According to the Centers for Disease Control and Prevention (CDC), almost half of the adults in the United States suffer from hypertension, yet only about 24% have their condition under control. As a leading contributor to heart disease and stroke, hypertension carries serious health risks that increase the longer it goes untreated.
Yet, despite its significant hazards, hypertension (also called high blood pressure) has few symptoms. Without regular testing with a blood pressure meter, there’s no reliable way to gauge when hypertension begins or how elevated it may get.
The good news is that most people have options to alter their lifestyles to manage hypertension. But, if that’s not enough, you can partner with ARK Cardiovascular & Arrhythmia Center for more advanced medical care.
We’ve prepared six simple steps to help you manage hypertension. There are a few surprises hidden in these lifestyle alterations. These same six steps can help you with many other health conditions. There are risk relationships between many common health challenges affecting an aging population, so caring for high blood pressure improves your wellness in other ways.
Achieving and maintaining an optimal weight provides a powerful defense against hypertension, and it’s also a key step in reducing already elevated blood pressure. Blood pressure rises and falls with your body mass and waist measurement. Generally speaking, women want to aim for a waist circumference of fewer than 35 inches, while men’s target is below 40 inches. We can help you determine your best and most sustainable weight.
Your diet is a key part of weight management, and it’s so crucial for controlling hypertension that the National Heart, Blood, and Lung Institute developed the Dietary Approaches to Stop Hypertension (DASH) diet to target lower blood pressure values. Rich in non-starchy vegetables, fruits, and whole grains, DASH also includes lean proteins, dairy, and healthy fats, so eating well doesn’t mean a boring diet. Salt intake won’t cause hypertension, but reducing it in your diet can be a powerful way to lower blood pressure.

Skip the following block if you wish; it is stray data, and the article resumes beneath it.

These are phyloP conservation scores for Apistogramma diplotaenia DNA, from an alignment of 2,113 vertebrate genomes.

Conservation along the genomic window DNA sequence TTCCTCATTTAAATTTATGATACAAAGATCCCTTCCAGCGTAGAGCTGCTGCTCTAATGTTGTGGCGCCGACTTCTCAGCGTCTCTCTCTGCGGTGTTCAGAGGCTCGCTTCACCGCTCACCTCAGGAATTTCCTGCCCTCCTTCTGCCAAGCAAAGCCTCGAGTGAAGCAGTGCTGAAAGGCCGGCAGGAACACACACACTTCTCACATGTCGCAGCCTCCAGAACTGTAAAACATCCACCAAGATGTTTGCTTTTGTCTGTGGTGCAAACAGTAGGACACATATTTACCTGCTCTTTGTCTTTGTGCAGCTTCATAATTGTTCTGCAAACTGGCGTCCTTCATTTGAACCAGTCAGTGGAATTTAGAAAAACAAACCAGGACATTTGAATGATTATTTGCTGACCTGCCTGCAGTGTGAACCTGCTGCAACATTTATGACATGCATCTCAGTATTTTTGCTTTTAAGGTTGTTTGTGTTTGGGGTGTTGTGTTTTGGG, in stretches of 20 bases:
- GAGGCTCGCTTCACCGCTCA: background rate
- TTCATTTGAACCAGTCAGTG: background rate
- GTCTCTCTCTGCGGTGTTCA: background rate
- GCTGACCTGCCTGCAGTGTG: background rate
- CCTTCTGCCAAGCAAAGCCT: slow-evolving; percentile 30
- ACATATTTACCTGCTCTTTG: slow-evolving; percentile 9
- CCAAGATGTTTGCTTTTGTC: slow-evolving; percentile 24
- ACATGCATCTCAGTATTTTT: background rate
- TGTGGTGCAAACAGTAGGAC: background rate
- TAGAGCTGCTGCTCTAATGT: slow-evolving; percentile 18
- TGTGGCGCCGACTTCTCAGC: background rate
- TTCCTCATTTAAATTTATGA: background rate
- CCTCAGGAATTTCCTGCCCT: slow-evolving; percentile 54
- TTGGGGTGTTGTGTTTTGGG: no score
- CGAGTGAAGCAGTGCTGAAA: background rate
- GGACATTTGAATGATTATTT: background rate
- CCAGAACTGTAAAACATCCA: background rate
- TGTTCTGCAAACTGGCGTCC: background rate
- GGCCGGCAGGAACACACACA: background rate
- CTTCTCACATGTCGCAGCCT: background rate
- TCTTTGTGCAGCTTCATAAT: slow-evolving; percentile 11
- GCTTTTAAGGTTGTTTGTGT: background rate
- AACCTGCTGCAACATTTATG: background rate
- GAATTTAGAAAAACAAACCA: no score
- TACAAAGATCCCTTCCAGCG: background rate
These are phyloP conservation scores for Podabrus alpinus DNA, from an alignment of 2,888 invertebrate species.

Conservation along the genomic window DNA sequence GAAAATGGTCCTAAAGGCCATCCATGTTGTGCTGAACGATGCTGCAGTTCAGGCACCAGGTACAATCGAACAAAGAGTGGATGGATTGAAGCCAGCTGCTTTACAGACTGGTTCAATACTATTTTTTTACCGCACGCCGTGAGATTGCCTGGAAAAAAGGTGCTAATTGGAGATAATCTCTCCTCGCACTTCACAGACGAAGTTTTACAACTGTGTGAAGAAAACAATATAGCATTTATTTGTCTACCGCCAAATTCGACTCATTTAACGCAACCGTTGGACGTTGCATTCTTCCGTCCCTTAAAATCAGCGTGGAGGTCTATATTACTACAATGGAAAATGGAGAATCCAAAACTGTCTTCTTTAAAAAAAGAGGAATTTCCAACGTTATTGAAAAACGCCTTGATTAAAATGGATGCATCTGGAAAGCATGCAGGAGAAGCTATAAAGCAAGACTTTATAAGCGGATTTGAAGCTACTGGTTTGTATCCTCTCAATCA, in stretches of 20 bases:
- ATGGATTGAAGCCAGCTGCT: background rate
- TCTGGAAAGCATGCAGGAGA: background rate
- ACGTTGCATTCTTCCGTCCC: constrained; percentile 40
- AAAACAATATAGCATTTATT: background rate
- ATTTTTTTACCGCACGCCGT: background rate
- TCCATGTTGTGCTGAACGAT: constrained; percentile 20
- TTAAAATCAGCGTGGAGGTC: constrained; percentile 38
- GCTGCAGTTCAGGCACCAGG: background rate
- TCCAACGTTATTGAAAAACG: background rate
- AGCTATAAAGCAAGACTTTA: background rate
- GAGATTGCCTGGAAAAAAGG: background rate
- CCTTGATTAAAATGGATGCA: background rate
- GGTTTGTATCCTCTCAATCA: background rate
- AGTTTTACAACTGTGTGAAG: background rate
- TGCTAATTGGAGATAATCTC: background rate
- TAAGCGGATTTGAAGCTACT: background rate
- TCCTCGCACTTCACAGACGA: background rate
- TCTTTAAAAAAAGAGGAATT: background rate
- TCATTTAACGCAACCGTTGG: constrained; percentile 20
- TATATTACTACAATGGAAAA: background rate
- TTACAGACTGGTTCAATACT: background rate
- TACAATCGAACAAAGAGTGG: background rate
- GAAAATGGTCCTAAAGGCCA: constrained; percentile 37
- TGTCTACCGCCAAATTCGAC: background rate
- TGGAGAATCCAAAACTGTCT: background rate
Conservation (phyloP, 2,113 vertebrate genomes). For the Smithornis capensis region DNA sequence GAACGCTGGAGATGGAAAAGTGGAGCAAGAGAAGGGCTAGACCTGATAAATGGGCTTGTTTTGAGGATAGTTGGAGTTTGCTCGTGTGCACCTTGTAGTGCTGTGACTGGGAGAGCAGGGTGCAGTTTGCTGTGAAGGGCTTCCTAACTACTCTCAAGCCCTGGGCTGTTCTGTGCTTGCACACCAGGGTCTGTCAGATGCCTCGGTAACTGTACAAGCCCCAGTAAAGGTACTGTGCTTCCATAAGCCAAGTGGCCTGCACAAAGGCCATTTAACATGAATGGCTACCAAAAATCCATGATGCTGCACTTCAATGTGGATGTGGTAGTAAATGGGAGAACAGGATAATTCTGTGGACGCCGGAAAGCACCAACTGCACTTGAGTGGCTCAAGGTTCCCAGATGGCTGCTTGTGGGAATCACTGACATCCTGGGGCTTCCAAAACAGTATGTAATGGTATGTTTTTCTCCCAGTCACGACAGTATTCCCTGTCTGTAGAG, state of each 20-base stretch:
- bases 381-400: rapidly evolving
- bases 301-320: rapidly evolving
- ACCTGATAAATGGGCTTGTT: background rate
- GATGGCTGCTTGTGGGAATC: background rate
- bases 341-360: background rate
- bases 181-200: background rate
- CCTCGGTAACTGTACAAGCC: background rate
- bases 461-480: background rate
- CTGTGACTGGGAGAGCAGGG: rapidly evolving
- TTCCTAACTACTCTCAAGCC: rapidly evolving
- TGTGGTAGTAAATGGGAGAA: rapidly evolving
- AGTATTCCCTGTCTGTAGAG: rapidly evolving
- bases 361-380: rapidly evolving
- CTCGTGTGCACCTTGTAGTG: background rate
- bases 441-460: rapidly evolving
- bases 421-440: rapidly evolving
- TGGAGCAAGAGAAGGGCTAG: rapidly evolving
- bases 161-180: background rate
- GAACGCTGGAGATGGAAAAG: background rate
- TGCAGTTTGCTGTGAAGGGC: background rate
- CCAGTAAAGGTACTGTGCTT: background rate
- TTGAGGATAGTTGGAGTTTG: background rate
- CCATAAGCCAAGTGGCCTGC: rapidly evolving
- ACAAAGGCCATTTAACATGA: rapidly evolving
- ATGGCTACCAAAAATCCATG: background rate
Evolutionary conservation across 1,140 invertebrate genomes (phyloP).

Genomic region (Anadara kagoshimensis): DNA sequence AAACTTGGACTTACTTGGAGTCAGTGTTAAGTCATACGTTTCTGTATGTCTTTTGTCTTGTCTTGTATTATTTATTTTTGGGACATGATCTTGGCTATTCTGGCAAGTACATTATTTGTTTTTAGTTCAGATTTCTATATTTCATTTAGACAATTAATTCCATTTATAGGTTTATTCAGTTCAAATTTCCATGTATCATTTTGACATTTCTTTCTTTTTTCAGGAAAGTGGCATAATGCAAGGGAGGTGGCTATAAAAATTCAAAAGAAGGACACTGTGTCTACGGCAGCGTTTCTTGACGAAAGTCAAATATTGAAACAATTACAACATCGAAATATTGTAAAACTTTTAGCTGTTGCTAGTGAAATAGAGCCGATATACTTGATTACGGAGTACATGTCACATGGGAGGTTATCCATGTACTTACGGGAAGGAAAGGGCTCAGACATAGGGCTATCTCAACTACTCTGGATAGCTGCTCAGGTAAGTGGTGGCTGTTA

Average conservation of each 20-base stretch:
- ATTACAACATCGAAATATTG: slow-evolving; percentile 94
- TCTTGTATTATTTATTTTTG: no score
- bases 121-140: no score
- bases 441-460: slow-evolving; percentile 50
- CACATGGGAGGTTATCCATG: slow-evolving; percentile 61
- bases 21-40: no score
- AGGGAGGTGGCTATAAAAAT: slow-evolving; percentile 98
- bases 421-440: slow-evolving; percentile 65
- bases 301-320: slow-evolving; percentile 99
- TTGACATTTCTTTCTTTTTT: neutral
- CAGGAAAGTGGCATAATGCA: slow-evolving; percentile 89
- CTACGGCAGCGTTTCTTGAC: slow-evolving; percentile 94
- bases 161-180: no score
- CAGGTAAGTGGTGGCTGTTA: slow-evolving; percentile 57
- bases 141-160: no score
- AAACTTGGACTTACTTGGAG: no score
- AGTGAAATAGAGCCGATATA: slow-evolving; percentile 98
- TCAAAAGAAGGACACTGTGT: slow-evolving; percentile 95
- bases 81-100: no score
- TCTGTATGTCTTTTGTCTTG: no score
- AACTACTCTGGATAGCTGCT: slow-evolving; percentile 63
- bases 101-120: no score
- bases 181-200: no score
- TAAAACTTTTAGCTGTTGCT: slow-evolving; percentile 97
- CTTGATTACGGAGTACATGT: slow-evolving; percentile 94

Reducing alcohol consumption is another way to combat hypertension. One drink or less per day for women and two drinks or less for men should keep you below the level where alcohol raises blood pressure. Smoking increases blood pressure and your risk of heart disease. There’s no safe level of intake for tobacco.
Adding 30 minutes a day, five days a week of moderate aerobic activity is one of the best ways to reduce hypertension and keep your blood pressure under control. It also helps with weight management. Aim for this minimum level, and consider high-intensity interval training and strength-building exercises when you’re ready for more.
A healthy, restful sleep cycle gives your body a chance to recover from the stresses of the day. It’s no wonder that poor-quality sleep leads to hypertension. Make your bedroom a restful oasis and target a sleep schedule routine that leads to more than six hours of sleep every night.
Since the only way to evaluate hypertension is through blood pressure testing, make it a habit to ask for a reading every time you’re in a medical office. Home-use blood pressure monitors are more affordable than ever and can help you track your progress against hypertension.
Call us or request an appointment online to learn more about your condition and its management. ARK Cardiovascular & Arrhythmia Center has four locations in the Detroit region. Hypertension is too risky to ignore, so schedule your consultation now.